In Anticipation of "My Finest Work Yet"
In December I listen to a lecture on Marat, my head resting in my right hand. I squint at Marat. He squints back at me. Or, rather, his eyes are cast so delicately to the ground that I cannot attempt to capture his gaze, and yet I feel something. In February I squint at Andrew Bird on his newly-released album cover, gaunt-faced, heavy-lidded, and draped over his tub, a re-up of the famous “Death of Marat” painting. I greet Andrew-Marat, wondering just how he’s capable of perpetually referencing my most intimate thoughts and feelings. Andrew Bird has always been able to see right through me, and “Sisyphus” is not an exception.
This year has been entombed with allusions. It’s my senior year and life is circular, so I discover time and again repetitions of past intricacies. Songs I haven’t heard in years reappear on playlists, I wear roller skates suspiciously similar to the ones Olivia Newton-John wore in my favorite movie when I was eight, and now, Andrew Bird, my artist and muse, reenacts a favorite segment of French history and addresses my old affinity for Greek mythology in one of his opening singles for his new album. I have become, I believe, what I consume.
I did not have many friends growing up. I took companions from the stories I loved and examined myself next to characters and literary concepts with a keen eye. I see myself so rampantly reflected in these forms of media that I wonder just how much control I’ve truly had over who I’ve become.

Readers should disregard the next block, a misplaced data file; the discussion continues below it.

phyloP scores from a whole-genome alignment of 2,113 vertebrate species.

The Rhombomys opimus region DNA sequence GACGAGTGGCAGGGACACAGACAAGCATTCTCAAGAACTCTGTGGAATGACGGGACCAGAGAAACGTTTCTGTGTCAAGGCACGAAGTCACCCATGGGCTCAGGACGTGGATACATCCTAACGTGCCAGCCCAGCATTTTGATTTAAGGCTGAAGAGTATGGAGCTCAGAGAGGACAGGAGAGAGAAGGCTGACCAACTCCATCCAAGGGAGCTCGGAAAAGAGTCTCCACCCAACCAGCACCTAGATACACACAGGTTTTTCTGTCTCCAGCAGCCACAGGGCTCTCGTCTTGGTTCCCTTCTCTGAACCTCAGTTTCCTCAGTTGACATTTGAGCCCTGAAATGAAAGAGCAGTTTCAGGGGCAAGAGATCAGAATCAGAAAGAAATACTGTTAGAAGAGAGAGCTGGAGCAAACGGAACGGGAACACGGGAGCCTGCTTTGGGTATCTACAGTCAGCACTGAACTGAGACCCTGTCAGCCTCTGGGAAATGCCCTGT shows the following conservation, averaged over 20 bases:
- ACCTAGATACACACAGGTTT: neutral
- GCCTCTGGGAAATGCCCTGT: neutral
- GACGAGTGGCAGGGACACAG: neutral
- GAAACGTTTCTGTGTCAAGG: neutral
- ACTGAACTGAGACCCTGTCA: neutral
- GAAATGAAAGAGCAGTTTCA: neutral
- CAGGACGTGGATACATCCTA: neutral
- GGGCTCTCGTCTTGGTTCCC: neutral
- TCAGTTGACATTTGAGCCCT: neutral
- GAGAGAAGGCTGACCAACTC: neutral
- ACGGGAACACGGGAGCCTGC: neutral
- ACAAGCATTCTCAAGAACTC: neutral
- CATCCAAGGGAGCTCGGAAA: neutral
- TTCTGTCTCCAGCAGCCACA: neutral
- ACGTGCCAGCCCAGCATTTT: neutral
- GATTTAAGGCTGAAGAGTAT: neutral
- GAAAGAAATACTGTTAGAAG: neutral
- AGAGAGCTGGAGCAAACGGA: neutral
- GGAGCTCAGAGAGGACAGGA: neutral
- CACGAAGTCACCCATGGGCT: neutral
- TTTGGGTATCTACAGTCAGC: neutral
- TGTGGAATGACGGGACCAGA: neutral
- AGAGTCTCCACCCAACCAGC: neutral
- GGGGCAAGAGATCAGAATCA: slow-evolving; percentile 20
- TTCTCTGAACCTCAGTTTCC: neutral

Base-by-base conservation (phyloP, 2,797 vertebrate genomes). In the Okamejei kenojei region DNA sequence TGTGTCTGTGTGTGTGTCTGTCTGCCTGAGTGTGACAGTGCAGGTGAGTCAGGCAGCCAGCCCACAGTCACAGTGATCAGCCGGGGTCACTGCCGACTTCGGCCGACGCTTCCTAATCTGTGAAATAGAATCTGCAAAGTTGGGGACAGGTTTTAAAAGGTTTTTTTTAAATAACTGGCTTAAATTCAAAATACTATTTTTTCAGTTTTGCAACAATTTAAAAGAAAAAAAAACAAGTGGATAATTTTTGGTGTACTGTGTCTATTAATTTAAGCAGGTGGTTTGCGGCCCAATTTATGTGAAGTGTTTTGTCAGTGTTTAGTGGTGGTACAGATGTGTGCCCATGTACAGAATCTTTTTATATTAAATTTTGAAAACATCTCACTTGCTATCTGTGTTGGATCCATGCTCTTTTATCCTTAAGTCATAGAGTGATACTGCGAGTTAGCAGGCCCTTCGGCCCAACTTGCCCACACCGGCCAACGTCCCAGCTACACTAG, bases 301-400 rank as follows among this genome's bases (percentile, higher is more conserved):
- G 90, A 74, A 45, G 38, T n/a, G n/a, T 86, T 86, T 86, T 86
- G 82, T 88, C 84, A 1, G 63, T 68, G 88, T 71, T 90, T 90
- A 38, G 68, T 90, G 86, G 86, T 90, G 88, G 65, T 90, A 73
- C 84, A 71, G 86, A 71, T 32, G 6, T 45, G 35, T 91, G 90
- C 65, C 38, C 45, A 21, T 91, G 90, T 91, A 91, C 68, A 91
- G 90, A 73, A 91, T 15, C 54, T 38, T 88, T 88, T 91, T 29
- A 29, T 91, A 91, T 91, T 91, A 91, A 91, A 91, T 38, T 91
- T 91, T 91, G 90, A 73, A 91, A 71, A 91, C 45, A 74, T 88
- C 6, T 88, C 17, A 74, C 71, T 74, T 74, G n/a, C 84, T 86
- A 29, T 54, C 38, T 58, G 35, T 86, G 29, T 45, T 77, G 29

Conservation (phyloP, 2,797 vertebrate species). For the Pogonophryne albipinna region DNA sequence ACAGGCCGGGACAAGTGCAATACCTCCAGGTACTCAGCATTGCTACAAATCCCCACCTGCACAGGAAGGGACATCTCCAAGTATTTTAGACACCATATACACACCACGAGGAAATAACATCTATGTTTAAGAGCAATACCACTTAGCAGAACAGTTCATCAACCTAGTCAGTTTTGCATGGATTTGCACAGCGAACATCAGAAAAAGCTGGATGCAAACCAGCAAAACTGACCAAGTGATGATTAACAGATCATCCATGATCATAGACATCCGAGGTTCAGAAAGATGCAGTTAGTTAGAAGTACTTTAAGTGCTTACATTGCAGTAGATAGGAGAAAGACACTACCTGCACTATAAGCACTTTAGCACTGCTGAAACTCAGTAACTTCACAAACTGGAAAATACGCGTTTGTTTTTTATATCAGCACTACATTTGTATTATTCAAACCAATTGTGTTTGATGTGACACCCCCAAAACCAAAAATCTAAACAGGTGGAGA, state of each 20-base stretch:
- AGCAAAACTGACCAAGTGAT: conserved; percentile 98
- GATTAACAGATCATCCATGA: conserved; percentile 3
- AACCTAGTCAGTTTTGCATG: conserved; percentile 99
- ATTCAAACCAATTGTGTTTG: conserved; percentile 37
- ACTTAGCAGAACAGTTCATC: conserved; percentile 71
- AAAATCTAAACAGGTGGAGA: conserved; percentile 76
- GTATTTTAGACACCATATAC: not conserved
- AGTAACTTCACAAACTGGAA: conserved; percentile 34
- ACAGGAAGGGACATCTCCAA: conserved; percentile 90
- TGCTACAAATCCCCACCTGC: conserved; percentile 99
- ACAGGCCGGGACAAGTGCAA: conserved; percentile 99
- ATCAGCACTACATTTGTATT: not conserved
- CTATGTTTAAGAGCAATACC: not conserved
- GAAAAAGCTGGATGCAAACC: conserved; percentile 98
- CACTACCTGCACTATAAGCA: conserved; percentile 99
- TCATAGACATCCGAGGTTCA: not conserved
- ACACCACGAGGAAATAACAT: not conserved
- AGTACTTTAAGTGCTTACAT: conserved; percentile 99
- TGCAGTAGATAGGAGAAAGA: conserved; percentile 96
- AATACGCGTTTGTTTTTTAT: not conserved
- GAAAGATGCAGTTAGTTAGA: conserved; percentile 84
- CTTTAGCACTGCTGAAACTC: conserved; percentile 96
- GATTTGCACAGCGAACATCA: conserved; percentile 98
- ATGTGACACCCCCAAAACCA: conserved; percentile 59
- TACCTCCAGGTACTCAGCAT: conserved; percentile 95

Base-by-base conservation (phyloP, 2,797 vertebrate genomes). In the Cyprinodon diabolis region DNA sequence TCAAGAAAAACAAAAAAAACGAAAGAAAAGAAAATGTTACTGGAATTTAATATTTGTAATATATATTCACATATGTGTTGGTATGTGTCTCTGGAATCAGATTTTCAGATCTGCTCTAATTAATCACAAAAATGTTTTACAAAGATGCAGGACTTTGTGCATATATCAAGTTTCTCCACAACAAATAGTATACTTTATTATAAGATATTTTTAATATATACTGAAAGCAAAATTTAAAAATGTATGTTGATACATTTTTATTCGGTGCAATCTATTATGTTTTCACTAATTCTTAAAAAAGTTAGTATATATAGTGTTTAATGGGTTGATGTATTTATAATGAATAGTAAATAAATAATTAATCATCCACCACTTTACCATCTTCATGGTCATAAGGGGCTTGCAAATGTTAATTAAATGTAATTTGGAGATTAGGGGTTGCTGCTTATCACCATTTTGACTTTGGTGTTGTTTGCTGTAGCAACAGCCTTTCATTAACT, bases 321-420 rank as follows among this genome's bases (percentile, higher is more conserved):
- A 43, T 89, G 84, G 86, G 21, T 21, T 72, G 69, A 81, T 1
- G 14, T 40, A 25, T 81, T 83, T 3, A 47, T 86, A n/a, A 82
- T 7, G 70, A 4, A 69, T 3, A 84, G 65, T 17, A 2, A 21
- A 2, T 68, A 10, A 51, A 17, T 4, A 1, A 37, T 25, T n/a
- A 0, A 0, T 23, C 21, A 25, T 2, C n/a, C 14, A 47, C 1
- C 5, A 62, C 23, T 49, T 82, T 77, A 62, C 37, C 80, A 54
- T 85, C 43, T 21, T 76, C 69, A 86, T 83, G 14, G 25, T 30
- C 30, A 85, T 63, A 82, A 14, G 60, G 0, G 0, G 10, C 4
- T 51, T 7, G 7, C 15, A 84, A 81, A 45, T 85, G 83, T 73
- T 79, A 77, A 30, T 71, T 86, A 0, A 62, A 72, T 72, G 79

“Sisyphus,” not Hades’ Sisyphus, but rather Andrew’s distinct, spare “Sisyphus” looks upon the rock he’s chasing with a narrow gaze. He’s a beautiful Hellenistic metaphor in a Bronze age package. He lets it roll. He lets me roll. “History forgets the moderates,” says Andrew, and with that simple sentence he deftly manages to link a condemned mythological hero to a deified French revolutionary. Sisyphus tricked the gods – radical, one could say – and became infamous in his own idiotic mortality. Marat, ever the red Jacobin, was murdered and martyred, his out-for-blood politics rendering him ultimately remembered. Bird’s “Sisyphus” becomes a far more terrifying Jean-Paul-Sisyphus. The combined figure watches me shift in my own personal politics and identity as I grow and evolve, my blooming ethics swinging like a mortifying pendulum. I can’t get over it, the message being so relevant, and Bird having packaged it so delicately in two stories I already know well.
I wonder if my sense of self is a capital-A-Allusion. Is this all I am? Am I a product of the subjects, the Greek myths and the French histories that I have swallowed whole? I wonder if Andrew Bird is asking me to ask this – just like Pulaski at Night forced me to examine my own lonesomeness with a critical eye, just like Fingerlings dried out my mouth and made me absolutely starving for summertime. Sisyphus asks me if I am who I think I am.
Should I even answer the question? Should I “let it roll”? Should I welcome my personal inquisition? Are we all simply models? As the year goes on and summer rapidly approaches, I escalate as Bird does, his 20-year career marking his sound ever the more experimental and my 17 years ever the more understood.
I write this three weeks in advance of his next album. I wonder what I’ll wake up to next. -Grace Yanotta
Grace Yannotta is currently in her senior year of high school in North Carolina and has work published or forthcoming in Eastern Iowa Review, Night Music Journal, Anatolios Magazine, and Cardiff Review, among others.
Listen to “My Finest Work Yet” here.